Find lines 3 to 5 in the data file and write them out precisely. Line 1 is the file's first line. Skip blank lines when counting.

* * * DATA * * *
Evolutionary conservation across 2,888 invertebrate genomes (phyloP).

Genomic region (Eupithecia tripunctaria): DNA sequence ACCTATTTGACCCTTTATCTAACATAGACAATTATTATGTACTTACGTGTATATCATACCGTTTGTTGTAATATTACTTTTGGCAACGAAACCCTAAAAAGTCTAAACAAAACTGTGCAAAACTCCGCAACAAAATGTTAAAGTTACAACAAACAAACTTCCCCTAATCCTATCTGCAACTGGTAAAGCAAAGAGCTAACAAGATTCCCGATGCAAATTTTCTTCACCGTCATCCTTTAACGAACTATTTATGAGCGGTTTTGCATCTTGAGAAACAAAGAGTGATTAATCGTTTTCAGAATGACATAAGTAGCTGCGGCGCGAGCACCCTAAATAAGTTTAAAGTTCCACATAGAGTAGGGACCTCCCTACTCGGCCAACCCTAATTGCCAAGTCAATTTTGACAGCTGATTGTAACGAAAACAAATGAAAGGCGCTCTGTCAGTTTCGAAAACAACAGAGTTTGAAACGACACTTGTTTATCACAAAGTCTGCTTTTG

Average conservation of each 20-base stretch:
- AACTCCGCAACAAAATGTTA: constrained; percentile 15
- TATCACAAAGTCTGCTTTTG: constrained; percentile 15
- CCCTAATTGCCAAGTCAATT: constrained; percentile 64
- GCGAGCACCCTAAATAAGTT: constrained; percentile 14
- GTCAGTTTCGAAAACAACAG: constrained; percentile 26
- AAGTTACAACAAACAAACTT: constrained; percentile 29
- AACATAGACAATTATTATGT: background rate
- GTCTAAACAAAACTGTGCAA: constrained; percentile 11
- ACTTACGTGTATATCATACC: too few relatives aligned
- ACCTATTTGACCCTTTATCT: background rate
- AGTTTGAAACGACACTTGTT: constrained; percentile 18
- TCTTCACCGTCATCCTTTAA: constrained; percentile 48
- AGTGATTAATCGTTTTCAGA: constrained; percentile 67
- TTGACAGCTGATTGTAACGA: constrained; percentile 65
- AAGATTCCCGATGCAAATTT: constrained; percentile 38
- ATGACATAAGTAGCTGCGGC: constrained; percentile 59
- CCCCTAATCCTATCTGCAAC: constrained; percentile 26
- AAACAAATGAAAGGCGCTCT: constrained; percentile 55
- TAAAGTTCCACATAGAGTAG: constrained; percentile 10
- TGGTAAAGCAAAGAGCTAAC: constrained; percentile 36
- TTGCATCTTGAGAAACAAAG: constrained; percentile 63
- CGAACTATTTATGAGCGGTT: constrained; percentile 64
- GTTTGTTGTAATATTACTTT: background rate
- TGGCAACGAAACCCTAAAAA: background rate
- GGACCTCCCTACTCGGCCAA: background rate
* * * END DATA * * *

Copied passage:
Average conservation of each 20-base stretch:
- AACTCCGCAACAAAATGTTA: constrained; percentile 15
- TATCACAAAGTCTGCTTTTG: constrained; percentile 15